Elise Marcella Godfrey Reads from Pitchblende
Join us for a poetry break – courtesy of a reading by Elise Marcella Godfrey, from her 2021 collection Pitchblende
RABBIT LAKE URANIUM MINE
Eight hundred kilometres north of Saskatoon. Through mixed
grassland, aspen parkland, boreal plain, boreal shield – the land
metamorphoses from prairie to forest. Was the lake really named for a
rabbit? Or was the word misheard? Hare Lake? Snowshoe? Jackrabbit?
Not cottontail. White in winter. Longer in the leg and ear. Drained,
mined, made a tailings pond. What’s left of the lake whispers through
sutures. Beneath, fear leaks, fills a forgotten strope. The hares left when
the drilling began, running like white water, bleached and foamed.
Smell of fear, acidic. A kick in the throat. Lungs and kidneys lined
with a fine metallic film. Glimmer of trout scale: steelhead, rainbow.
We began to dig ourselves
deeper than we dreamed
when we began to see
metal as other than medicine,
our bodies, more than mineral.
Copper traces our skin,
iron, our blood.
Alkaline earth, our bones, teeth,
sodium, our pulse.
What sets our planet apart. Allows our survival. Where our story
begins and ends. Creation myths, floods, yet the world will end in
fire. Fire that finds its way into water. Fire that takes water’s form and
spreads, beneath the earth’s surface, subterranean, unseen. Invisible
fire that cannot be smothered or doused. Those it singes don’t know
they’ve swallowed the sun until mouths fill with cinders, marrow turns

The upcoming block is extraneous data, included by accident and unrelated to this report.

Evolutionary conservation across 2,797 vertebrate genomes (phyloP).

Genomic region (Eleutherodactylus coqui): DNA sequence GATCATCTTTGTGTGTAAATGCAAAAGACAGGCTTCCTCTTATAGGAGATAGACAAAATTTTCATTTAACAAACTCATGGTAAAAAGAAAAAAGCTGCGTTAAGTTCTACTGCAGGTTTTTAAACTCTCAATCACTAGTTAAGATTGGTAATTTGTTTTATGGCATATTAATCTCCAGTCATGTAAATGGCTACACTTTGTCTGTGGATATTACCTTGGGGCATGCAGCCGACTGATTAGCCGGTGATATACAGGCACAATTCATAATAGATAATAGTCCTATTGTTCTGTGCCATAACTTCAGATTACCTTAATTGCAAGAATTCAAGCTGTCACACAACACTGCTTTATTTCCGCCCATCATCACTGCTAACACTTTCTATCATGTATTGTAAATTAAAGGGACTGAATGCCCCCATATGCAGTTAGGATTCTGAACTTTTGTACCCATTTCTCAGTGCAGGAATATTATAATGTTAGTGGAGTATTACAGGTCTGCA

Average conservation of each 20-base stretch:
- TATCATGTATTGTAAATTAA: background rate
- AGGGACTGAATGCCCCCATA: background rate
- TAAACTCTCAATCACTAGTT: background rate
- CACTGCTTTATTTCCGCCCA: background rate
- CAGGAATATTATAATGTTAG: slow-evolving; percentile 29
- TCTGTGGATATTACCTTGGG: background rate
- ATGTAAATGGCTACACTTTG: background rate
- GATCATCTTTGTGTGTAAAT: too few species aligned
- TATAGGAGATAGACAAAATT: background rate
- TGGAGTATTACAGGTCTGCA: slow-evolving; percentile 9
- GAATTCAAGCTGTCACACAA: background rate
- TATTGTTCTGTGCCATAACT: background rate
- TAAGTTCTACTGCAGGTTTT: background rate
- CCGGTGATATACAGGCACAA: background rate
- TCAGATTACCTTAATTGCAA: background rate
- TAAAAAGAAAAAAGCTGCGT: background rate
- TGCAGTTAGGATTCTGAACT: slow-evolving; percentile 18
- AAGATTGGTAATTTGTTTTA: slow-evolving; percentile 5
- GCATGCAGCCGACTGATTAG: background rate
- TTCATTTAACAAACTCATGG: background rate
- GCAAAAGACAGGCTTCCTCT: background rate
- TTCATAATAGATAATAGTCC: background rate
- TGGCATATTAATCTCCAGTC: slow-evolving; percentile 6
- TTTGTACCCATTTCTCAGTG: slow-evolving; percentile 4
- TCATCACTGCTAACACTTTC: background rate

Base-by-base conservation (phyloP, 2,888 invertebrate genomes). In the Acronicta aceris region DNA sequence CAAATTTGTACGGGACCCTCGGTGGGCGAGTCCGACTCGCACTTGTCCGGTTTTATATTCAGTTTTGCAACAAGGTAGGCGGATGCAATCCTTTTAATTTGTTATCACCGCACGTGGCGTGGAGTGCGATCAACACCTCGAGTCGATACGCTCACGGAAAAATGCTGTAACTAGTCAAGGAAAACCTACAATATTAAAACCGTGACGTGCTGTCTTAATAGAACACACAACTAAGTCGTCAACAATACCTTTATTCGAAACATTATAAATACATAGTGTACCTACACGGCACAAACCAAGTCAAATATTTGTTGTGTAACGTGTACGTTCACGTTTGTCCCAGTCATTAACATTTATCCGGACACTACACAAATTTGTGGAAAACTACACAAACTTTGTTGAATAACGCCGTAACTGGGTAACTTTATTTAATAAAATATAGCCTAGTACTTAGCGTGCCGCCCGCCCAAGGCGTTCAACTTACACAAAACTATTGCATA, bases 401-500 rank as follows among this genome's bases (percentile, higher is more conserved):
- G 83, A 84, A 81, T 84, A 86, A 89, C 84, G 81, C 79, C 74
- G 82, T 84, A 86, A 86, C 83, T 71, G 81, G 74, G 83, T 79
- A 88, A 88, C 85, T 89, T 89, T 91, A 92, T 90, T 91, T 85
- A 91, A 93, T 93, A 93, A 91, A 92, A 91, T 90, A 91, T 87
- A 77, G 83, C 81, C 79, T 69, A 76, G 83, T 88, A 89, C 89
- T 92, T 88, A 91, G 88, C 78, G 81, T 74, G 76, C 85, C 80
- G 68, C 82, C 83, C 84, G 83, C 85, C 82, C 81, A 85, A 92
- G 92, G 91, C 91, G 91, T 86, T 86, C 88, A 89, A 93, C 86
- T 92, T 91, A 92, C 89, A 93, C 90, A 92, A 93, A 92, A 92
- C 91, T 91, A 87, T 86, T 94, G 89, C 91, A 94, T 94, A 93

to ash. Not only the taps near the fracking fields leaking flammable
gas, but the northern waters, those in which fish still spawn, those
we spin into gold, dammed. Waters we consume at a rate the rest
of the world can hardly imagine. Waters we contaminate, break.
From an emerging environmental voice comes an evocative, multilayered poetry collection about extraction, destruction, and the erasure of Indigenous people.
At Rabbit Lake in Northern Saskatchewan lies the second largest uranium mine in the western world. For decades, uranium ore and its poisonous by-product—pitchblende, a highly radioactive rock—were removed, transported, and scattered across the land, forever altering the lives of plants, animals, and people who live there.
Elise Marcella Godfrey’s Pitchblende is a powerful, political collection that challenges us to urgently rethink our responsibilities to the land, water, and air that sustains all species, and our responsibilities to one another. Inspired by and adapted from testimonies given at the public hearings about the Rabbit Lake mine, which prioritized the voices of industrial interests, Godfrey gathers voices from the found texts, and adds others, in defence of the natural world. Interconnected, Godfrey's poems are a choral and visual, literal representation of how industry, capitalism, and colonialism seek to erase affected peoples and their voices.
Elise Marcella Godfrey’s poetry has appeared in literary journals such as subTerrain, Room, Prism, and Grain. She now lives with her family on the traditional and unceded land of the QayQayt First Nation.